Created in the early ‘60s, the Avengers was Marvel Comics first real attempt to pull together a few of its most successful characters into a super-team (DC already had its share of super-friends). The Fantastic Four and The X-Men were already in publication, but the Avengers used preexisting Marvel characters to fill its roster: The Incredible Hulk, the Invincible Iron Man, the Wasp, Ant-Man, and the Mighty Thor. Over the years, there have been many roster changes villains-turned-heroes, aliens-turned-allies, etc, but the notion of the Avengers has always remained the same. With arguably half of all Marvel Super-Heroes having at one time served on the team in the fight against evil, “Earth’s Mightiest Heroes” have wracked up quite a rogues gallery. And, most lethal and puzzling among them is the man known as Kang…then as Immortus…then as Rama-Tut…then as the Artist Formerly Known as Rama-Tut…
Avengers Forever centers around a ragtag band of past, present, and future Avengers brought together by the enigmatic Libra for the even more mysterious Destiny War. Really, it’s all just an excuse to explore the Avengers’ long-time relationship with the villainous Immortus, supposed Master of Time. The Marvel Universe has introduced so many additional “time-masters,” that Immortus’ claim has always been a little shaky. Likewise, his background (an evolution from Kang and Rama-Tut) and his benefactors (the ominous Time Keepers) have always been a little shady. So, catalyzed into action by a death threat against their ally, Rick Jones, these motley Avengers set out to put a halt to whatever behind-the-scenes goings-on are going on behind the scenes between Immortus and his past selves.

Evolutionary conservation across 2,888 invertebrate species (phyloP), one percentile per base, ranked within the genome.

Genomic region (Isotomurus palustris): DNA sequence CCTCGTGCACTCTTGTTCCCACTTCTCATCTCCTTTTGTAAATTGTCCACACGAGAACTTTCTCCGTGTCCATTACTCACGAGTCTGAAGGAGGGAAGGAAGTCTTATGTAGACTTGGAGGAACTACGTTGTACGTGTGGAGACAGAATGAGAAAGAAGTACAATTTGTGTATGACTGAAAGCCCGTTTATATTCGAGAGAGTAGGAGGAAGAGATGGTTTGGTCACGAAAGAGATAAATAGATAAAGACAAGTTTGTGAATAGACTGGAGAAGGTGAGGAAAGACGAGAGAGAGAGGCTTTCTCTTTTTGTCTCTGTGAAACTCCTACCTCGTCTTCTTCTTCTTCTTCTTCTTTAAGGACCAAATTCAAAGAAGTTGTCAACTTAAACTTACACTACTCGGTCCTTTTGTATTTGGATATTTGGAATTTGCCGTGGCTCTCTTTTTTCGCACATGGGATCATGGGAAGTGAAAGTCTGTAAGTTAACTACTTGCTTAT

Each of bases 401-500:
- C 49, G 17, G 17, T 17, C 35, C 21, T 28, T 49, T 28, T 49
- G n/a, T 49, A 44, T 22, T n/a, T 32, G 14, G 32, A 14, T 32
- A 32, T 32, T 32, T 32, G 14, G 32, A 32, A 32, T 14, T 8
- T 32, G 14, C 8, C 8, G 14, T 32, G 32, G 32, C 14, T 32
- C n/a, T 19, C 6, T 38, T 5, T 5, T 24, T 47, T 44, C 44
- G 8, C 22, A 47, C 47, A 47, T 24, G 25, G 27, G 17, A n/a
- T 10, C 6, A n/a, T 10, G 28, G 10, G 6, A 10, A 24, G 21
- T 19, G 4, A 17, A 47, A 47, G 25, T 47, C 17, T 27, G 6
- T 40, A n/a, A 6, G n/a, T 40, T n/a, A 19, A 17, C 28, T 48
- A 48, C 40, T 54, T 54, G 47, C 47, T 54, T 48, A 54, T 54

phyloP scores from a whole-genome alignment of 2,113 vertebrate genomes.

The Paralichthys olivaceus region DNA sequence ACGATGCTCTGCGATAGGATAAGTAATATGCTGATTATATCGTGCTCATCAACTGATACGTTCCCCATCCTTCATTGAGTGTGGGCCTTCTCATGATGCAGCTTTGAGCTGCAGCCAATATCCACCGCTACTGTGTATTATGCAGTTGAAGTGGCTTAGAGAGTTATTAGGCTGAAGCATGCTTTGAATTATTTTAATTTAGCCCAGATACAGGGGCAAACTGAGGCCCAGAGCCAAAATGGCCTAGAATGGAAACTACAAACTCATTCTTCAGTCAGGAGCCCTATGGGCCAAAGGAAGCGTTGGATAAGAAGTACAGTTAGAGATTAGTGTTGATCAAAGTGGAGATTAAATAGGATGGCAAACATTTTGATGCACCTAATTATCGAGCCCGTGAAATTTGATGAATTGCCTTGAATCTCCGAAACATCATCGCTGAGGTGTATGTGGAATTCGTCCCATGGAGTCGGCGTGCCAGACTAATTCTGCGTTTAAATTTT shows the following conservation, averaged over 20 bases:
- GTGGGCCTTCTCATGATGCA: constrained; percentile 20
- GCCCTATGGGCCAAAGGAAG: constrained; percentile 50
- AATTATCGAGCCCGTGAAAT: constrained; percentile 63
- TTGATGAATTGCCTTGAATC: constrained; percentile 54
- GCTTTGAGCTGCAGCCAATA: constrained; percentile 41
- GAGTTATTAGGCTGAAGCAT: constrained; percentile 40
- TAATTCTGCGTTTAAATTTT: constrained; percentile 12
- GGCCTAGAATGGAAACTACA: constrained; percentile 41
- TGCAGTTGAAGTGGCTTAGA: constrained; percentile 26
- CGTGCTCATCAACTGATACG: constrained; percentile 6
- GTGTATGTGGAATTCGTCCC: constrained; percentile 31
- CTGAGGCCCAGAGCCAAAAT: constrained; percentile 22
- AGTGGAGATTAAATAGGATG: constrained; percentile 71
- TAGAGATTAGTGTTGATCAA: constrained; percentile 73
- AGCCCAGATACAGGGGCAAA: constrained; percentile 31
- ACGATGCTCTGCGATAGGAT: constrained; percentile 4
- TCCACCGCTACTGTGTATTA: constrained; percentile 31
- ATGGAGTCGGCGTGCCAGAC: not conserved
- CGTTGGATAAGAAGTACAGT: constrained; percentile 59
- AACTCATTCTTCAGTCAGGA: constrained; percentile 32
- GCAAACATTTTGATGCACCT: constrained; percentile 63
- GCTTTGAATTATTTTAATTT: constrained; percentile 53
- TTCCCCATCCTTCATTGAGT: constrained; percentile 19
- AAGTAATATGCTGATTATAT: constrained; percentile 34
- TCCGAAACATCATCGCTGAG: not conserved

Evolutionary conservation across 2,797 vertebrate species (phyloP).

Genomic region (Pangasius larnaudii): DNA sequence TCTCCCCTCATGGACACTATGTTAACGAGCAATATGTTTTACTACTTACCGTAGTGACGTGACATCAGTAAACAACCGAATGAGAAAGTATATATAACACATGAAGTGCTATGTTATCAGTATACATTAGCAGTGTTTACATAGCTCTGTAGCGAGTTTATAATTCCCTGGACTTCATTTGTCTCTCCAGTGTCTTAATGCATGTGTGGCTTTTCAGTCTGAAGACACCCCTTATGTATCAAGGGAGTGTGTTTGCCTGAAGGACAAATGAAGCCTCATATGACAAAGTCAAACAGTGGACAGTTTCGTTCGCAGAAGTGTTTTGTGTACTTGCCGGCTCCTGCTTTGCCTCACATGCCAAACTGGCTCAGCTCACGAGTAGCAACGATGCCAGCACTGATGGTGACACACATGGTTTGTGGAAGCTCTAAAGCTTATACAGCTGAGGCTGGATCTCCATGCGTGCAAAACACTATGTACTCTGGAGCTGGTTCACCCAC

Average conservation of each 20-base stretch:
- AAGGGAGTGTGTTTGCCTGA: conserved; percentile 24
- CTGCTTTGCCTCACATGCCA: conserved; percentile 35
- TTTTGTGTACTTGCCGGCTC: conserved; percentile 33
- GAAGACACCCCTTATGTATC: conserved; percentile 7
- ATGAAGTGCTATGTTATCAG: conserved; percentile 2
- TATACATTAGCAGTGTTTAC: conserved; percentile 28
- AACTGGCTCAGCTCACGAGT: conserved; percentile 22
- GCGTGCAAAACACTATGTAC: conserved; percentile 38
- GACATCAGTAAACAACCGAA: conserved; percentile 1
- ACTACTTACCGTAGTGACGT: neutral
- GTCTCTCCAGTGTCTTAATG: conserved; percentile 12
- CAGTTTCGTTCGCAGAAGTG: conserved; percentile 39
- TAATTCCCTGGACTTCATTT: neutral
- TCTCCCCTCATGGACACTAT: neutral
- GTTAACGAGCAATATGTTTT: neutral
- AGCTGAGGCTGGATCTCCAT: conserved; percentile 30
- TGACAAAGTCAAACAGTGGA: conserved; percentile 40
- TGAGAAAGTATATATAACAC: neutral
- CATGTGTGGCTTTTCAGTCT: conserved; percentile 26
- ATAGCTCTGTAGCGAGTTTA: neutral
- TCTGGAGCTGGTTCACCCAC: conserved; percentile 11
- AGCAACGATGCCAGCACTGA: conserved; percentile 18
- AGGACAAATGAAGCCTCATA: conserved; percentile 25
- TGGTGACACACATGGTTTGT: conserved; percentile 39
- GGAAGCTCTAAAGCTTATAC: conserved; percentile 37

Confused? Good. Because, even though Mr. Busiek’s knowledge of Avengers’ history is monumental, his story sure isn’t. Certainly, it’s impressive to pull from so many sources across Marvel history in an attempt to reconcile continuity concerns for the reader. But, if you lose the reader in the process and, incidentally, inject staged fight scenes to meet action-quota protocols you’re overlooking the fundamentals of comic books. Be they literary or be they fluff, comics are still tools of recreation. They must work with the readers and never against them. To correct continuity errors, there are better options than Byzantine 12-issue series. Creators could do as the character of Libra does on page 13 of issue 2 where the team leader Wasp asks him about his time spent under the name Moonraker: “Moonraker?” he says, “I’m sorry, Wasp…You must be mistaken.” An easy answer: He never was Moonraker. A two-line word balloon clears it all up. All evidence otherwise is just another story to be told.
Even landmarks that exist outside continuity like The Dark Knight Returns make sure never to lose the reader. They merely provide additional layers for the interested one to go back and delve deeper into. And, Avengers Forever simply requires its audience to dig far too deep all in the name of preserving continuity. Mr. Busiek’s talents should be reserved for tales without a company agenda, such as his work on Thunderbolts and Astro City. And let’s just hope, in writing his next series, he doesn’t accidentally revive a hero that someone else will have to spend 12-issues to qualify, and that we have to pay $36 to read.